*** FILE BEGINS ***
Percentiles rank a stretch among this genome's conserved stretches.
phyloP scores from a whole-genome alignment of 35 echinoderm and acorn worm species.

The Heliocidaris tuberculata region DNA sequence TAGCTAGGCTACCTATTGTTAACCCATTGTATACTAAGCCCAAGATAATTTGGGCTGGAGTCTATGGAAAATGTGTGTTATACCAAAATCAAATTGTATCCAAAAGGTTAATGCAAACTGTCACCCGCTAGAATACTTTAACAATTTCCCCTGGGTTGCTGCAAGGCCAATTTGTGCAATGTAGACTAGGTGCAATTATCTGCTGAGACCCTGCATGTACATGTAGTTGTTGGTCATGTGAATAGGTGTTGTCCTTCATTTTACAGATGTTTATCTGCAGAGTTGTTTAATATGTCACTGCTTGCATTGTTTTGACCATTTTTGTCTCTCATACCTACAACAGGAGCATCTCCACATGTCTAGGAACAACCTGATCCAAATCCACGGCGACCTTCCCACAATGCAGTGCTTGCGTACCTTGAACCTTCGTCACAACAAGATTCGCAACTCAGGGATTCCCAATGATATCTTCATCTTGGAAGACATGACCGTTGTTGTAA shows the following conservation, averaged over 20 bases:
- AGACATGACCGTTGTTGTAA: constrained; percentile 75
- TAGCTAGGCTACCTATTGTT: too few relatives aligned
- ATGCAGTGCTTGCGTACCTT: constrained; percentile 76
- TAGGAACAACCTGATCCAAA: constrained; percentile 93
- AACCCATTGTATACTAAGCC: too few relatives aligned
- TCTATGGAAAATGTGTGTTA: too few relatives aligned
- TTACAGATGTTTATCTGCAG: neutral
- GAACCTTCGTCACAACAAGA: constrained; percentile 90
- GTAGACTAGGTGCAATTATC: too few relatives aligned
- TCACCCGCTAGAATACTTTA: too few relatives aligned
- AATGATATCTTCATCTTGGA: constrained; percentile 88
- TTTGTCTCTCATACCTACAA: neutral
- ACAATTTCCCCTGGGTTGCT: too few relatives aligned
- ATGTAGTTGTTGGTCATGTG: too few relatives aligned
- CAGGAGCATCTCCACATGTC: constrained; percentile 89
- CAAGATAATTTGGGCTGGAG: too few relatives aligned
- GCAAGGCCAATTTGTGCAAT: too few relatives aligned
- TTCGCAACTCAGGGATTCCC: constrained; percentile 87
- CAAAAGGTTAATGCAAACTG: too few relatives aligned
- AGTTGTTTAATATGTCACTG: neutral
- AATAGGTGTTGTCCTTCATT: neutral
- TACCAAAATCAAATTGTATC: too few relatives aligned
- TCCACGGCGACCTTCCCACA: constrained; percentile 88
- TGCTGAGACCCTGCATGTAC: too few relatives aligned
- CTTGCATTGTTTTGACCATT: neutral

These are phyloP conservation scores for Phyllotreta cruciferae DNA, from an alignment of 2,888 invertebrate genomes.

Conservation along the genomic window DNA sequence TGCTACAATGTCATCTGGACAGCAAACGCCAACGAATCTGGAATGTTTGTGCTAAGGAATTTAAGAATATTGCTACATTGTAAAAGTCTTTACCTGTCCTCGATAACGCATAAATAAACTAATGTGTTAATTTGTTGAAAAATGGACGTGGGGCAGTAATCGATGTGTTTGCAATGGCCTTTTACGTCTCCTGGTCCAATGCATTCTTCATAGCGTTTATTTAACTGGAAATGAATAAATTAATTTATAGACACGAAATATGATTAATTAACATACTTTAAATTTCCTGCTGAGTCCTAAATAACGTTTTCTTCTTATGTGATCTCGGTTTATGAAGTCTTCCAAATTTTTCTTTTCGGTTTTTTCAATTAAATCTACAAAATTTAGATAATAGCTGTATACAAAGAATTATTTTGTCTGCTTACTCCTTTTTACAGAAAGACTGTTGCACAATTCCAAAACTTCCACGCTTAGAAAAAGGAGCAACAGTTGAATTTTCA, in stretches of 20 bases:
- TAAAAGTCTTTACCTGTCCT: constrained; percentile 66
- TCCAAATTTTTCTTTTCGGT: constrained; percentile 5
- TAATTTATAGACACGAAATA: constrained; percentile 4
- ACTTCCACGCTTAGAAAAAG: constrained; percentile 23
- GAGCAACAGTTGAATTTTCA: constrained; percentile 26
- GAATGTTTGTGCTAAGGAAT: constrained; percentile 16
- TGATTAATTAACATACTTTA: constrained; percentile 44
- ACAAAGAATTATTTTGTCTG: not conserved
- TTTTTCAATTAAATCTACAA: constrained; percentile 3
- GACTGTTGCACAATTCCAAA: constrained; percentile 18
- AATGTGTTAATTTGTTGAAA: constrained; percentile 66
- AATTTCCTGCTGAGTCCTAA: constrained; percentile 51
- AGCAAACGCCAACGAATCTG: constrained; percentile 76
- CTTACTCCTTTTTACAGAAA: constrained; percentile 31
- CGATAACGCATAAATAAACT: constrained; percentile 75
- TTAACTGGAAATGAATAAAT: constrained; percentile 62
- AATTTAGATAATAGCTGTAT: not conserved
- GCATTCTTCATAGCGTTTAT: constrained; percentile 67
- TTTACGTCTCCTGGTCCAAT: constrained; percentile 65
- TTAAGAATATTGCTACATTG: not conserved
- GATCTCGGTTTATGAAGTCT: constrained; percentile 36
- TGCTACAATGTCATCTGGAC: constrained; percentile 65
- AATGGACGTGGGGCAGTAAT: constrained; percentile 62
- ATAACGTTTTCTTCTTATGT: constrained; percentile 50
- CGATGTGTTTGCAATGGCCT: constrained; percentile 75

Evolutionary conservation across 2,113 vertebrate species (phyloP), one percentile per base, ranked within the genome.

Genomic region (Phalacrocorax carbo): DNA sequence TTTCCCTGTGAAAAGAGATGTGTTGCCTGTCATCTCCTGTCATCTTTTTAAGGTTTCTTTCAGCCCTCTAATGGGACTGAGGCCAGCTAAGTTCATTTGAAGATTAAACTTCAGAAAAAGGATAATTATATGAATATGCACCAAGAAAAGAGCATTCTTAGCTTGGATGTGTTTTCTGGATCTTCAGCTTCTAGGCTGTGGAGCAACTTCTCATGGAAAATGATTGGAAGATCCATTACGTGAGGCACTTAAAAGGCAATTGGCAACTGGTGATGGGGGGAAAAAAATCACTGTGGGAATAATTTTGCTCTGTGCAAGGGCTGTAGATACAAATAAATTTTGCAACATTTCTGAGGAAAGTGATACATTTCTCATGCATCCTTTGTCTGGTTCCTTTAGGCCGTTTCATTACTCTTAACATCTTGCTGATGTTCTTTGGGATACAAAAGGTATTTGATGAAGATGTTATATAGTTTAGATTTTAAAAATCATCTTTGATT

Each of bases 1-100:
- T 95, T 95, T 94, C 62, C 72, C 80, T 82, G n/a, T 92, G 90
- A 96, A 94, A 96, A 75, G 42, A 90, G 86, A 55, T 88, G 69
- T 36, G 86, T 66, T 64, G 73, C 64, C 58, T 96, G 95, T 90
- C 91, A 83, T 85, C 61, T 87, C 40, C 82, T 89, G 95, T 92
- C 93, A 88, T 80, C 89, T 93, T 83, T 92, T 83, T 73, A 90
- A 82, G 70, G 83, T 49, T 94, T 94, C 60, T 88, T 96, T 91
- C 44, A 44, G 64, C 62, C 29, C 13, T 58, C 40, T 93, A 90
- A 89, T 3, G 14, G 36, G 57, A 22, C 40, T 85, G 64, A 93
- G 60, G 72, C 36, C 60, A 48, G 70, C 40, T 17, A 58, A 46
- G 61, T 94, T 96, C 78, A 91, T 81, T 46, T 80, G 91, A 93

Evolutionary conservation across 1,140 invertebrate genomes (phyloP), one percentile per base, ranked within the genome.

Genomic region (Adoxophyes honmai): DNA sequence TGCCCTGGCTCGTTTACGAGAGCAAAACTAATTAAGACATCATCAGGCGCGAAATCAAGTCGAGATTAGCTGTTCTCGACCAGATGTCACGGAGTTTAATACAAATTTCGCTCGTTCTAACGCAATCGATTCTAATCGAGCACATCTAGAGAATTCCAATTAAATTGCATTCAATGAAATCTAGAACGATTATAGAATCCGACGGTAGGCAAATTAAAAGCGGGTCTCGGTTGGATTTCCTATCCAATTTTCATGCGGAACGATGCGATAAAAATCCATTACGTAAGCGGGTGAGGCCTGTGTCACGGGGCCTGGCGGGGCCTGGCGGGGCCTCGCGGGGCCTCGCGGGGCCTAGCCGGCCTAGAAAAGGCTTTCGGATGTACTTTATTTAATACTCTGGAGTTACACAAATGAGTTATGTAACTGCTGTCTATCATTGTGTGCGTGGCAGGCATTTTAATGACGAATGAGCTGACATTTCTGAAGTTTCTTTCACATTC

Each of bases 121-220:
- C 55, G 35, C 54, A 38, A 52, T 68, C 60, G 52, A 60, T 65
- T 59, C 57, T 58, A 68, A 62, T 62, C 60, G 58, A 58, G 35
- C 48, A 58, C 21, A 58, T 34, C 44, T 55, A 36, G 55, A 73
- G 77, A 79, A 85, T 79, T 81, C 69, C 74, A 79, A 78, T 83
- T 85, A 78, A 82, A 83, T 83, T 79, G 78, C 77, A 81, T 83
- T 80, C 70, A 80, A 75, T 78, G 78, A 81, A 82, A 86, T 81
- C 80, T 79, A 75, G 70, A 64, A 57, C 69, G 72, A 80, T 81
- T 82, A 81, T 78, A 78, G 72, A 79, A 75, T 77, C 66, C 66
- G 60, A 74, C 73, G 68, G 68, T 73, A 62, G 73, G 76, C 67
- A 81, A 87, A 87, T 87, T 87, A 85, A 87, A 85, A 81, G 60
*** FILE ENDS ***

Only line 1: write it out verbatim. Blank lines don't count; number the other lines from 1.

Percentiles rank a stretch among this genome's conserved stretches.